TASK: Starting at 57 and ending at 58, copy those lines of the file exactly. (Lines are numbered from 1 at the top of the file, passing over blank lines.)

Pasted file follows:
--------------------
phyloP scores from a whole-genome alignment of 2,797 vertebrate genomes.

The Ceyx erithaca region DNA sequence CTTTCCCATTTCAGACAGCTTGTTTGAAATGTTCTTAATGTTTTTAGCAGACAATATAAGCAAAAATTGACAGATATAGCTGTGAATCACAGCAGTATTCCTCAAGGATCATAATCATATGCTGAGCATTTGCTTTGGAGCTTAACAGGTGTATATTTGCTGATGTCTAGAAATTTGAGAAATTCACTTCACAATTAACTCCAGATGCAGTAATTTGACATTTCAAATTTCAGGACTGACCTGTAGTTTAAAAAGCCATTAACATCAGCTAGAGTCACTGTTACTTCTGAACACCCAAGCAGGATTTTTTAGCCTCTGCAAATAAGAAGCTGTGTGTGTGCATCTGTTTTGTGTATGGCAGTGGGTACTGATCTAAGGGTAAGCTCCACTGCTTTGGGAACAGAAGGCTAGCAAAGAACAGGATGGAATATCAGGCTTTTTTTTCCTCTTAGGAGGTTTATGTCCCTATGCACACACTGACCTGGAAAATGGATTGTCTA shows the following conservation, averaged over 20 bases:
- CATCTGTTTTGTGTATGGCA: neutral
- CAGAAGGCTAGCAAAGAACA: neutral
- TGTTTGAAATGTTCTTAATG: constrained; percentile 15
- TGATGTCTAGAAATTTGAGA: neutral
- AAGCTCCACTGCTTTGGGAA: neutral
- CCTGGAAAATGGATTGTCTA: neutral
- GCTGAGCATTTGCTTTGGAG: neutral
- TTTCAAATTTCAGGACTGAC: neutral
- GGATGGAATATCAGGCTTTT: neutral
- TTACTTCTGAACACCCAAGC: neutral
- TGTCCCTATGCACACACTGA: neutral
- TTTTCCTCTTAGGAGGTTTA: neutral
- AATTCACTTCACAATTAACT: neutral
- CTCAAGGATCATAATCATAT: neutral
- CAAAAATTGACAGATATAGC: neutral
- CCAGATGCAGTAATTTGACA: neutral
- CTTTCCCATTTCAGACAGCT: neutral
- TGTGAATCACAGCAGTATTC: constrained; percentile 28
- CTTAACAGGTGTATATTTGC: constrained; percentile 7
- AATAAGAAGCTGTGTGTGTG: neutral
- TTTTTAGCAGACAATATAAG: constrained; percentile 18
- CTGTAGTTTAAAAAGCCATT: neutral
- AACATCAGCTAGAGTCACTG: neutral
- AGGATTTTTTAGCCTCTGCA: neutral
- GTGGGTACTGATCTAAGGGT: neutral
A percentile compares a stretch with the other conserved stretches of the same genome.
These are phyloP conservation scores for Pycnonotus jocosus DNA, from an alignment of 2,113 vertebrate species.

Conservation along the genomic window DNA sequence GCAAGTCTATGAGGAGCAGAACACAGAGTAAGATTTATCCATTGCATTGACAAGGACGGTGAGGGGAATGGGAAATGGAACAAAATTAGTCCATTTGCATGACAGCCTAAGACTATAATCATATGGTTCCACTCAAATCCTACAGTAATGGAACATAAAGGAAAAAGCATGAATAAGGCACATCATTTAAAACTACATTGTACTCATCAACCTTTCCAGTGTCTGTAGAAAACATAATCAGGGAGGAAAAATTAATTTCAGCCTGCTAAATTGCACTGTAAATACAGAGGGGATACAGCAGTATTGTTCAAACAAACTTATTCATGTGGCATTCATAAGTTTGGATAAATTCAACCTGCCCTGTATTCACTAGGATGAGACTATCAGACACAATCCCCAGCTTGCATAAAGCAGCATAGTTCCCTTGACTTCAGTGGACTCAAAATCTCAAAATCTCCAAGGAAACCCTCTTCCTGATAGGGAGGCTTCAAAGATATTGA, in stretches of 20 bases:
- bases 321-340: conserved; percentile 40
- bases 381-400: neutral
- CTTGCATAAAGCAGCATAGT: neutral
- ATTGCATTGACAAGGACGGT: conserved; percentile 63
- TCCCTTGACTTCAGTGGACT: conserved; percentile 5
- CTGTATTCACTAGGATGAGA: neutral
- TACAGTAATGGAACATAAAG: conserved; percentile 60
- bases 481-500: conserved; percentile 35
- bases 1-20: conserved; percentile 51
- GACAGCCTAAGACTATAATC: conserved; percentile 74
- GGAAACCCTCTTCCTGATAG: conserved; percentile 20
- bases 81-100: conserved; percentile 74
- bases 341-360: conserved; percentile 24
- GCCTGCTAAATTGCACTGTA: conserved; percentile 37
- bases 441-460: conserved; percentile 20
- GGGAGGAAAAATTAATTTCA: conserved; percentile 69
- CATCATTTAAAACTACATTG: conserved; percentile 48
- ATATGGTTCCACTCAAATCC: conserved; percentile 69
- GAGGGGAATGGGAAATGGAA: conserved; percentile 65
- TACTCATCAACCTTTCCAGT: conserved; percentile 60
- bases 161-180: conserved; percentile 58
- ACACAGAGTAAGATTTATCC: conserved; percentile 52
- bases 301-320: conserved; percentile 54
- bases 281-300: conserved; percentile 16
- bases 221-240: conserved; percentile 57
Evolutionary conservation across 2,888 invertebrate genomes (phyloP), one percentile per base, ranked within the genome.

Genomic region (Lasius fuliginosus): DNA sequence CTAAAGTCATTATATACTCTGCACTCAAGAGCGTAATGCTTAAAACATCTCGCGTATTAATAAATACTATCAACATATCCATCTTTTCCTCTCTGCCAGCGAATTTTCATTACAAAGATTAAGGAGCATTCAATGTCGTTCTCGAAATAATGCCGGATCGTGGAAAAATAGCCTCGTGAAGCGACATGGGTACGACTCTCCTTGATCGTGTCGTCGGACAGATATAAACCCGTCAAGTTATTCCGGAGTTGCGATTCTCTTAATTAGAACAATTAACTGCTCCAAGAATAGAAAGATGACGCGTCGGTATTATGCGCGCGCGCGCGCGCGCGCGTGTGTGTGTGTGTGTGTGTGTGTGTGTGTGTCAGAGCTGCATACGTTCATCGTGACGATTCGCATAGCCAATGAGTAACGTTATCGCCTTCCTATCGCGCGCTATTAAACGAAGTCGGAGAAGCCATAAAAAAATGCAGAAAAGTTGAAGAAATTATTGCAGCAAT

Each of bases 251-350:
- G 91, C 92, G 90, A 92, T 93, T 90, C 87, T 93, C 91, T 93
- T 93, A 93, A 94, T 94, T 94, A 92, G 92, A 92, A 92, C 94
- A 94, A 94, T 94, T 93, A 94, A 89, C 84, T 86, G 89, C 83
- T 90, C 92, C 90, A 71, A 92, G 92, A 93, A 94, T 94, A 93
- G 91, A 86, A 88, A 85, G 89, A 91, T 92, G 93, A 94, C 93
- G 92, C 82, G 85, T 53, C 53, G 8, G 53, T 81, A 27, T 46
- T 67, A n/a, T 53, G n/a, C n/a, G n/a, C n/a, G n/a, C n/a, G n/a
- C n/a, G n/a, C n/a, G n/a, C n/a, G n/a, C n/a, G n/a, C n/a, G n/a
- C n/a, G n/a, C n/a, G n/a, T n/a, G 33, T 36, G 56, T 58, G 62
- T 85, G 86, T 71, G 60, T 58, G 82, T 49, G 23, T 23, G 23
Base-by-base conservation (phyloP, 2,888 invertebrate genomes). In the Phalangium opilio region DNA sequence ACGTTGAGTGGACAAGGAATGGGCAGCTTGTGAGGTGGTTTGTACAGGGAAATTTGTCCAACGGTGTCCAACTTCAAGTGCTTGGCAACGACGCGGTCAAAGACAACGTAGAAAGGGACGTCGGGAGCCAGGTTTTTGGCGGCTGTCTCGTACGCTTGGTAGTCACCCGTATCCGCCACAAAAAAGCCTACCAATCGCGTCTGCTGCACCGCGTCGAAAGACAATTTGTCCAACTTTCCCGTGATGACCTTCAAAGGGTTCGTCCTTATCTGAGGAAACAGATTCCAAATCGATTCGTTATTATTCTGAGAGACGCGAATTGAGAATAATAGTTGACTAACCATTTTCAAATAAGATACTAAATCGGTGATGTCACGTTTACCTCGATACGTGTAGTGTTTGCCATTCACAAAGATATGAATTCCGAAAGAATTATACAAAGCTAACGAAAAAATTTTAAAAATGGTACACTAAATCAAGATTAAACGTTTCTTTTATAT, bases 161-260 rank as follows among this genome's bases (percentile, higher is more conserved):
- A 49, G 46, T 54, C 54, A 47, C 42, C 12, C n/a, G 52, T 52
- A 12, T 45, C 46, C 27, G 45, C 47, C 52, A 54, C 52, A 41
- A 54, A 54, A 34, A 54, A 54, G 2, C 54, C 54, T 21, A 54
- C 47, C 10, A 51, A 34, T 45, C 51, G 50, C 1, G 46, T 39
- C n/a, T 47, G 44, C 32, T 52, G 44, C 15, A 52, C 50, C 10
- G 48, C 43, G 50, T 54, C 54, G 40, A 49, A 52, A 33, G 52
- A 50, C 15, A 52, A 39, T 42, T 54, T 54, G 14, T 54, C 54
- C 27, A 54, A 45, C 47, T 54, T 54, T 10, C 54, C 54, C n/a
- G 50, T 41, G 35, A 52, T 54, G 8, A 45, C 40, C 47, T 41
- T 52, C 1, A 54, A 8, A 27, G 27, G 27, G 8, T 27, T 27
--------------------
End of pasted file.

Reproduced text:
Genomic region (Lasius fuliginosus): DNA sequence CTAAAGTCATTATATACTCTGCACTCAAGAGCGTAATGCTTAAAACATCTCGCGTATTAATAAATACTATCAACATATCCATCTTTTCCTCTCTGCCAGCGAATTTTCATTACAAAGATTAAGGAGCATTCAATGTCGTTCTCGAAATAATGCCGGATCGTGGAAAAATAGCCTCGTGAAGCGACATGGGTACGACTCTCCTTGATCGTGTCGTCGGACAGATATAAACCCGTCAAGTTATTCCGGAGTTGCGATTCTCTTAATTAGAACAATTAACTGCTCCAAGAATAGAAAGATGACGCGTCGGTATTATGCGCGCGCGCGCGCGCGCGCGTGTGTGTGTGTGTGTGTGTGTGTGTGTGTGTCAGAGCTGCATACGTTCATCGTGACGATTCGCATAGCCAATGAGTAACGTTATCGCCTTCCTATCGCGCGCTATTAAACGAAGTCGGAGAAGCCATAAAAAAATGCAGAAAAGTTGAAGAAATTATTGCAGCAAT

Each of bases 251-350: